5 LAWS EVERY CONSUMER
1. Fair Debt Collection Practices Act
2. Cooling-Off Rule
3. Fair Credit Reporting Act
4. Electronic Funds Transfer Act
5. Magnuson-Moss Warranty Act
Fair Debt Collection Practices
This law aimed at preventing such abusive collection practices
of personal debts, such as mortgages, credit cards, car
Business-related debts do not fall under the FDCPA.
FDCPA limits when and how collectors may contact
you, defines what they have to tell you about your debt, and
prevents them from engaging in certain collection tactics at all.
Always keep records of all contact with debt collectors: send
written communication such as faxes and letters and keep
copies of everything you send; record your phone
conversations with collectors whenever possible.
If debt collectors violate the FDCPA, you have the right to sue
for damages and attorney’s fees.
Fair Debt Collection Practices Act
Debt collectors may not call you at an inconvenient time (i.e.
early in the morning or late at night)
If you ask collectors, either orally or in writing, not to contact
you at work, they must respect your request.
Debt collectors can’t discuss your debt with nobody but
you, your spouse, and your attorney.
Debt collectors must send you a written notice of how much
you owe and to whom to contact and how to proceed.
Debt collectors may not threaten violence, use obscene
language, or call you repeatedly.
They may not falsely claim to be attorneys or that you will be
arrested, or try to collect any interest or fees beyond what you
If you want the debt collectors to stop contacting you
altogether, you can tell them in writing and they are required by
law to stop. They still have the right to sue you for collection.
If you’ve purchased something that cost more than $25 in your
home and you want to return it, you have the right to do so
within 3 days under the Cooling-Off Rule.
The Cooling-Off Rule applies to sellers who come to your home
or sellers in a temporary place of business, such as a
convention center or fairground.
The rule does not apply to the sale of arts and crafts sold at
fairs, shopping malls, or civic centers. It also doesn’t apply to
the purchase of cars or real estate.
Sales conducted entirely through the mail or by telephone are
not covered, nor are products you purchased for emergency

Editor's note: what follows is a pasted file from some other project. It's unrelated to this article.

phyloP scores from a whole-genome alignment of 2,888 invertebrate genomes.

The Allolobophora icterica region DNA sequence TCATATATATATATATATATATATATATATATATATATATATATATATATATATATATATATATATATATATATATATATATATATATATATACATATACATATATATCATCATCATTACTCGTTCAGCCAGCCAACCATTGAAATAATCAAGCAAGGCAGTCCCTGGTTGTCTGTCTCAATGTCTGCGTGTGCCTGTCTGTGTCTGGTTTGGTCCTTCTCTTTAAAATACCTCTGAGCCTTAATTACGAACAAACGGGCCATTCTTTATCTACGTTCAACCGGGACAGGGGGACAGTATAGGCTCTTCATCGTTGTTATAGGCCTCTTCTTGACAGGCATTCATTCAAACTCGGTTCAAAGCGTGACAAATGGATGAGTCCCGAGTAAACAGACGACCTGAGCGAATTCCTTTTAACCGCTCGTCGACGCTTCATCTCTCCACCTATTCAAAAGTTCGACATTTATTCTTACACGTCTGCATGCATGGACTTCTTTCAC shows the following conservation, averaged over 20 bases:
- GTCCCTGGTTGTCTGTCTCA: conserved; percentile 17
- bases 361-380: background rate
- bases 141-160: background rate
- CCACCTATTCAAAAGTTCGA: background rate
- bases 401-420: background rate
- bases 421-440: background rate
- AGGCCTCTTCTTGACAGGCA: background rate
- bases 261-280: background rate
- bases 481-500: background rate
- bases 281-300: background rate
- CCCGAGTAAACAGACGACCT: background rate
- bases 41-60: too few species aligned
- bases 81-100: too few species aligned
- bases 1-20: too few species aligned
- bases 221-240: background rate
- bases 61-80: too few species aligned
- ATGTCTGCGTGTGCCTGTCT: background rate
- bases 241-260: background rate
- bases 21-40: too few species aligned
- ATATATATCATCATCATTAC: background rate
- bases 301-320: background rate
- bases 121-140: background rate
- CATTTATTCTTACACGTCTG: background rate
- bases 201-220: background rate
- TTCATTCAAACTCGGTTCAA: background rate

use. It does, however, cover sales even if you invited the
salesperson into your home, whether spontaneously or for an
Cooling-Off Rule (cont.)
You have to notify the seller in writing postmarked before
midnight on the third business day after you made the
purchase. You may deliver it by hand or request a return
At the time of the sale, the seller should provide you with two
copies of a cancellation form. You should keep one form for
your records and send the other to the seller. If you don’t get
cancellation forms, you can write your own cancellation letter.
After receiving your cancellation request, the seller has 10 days
to refund your money. Within 20 days, the seller must pick up
the product or reimburse the mailing costs for the return.
You do have to return what you bought in good condition – if
you’ve damaged it then you’re bound by the sale.
Fair Credit Reporting Act
Under the FCRA, you’re entitled to one free copy of your credit
report every year from each of the three national credit
reporting companies: Equifax, Experian, and TransUnion.
You should check your credit report regularly to make sure that
all the information is correct. If you find an error, report it to the
credit reporting company in writing.
If you see things on your credit report as credit card opened in
your name and left unpaid, you may have been a victim of an
identity theft. That report affects your ability to get
loans, purchase cars, and find employment.
They have to investigate the error within 30 days and provide
you a copy of your updated credit report.
Electronic Funds Transfer Act
If you pay your bills online, your paychecks are directly deposited into your
account, or have a debit or ATM card, than you should know about the
If you find an error on your bank statement, you have 60 days from the
time the statement was sent to notify your financial institution in writing of
the error. If you miss the 60-day deadline, they don’t have to investigate at
all and you may be entirely out of luck.
The institution must investigate the error within 10 days, share the results
of its investigation within 3 days of finishing it, and correct any errors
within the next business day after that.
You must report a lost or stolen debit card to your financial institution
within 2 business days of realizing it’s missing. If you do, your loss will be
limited to $50. If you report it after more than 2 days but less than 60, your
loss will be limited to $500.
If you report it after more than 60 days, you’re liable for all charges show
Magnuson-Moss Warranty Act
The Magnuson-Moss Warranty Act protects your warranty from
being voided by a dealership, if you get work done by outside
mechanic or even yourself.
If you or the mechanic makes an error that causes damage to
the car, then the dealership is not responsible for fixing that
damage. However, the warranty will still be in place for the rest
of the car.
The Magnuson-Moss Warranty Act also protects your warranty
if you use recycled or aftermarket parts.
If the aftermarket part causes damage, the dealership may
refuse to fix that damage, but the warranty still applies to the
rest of the car.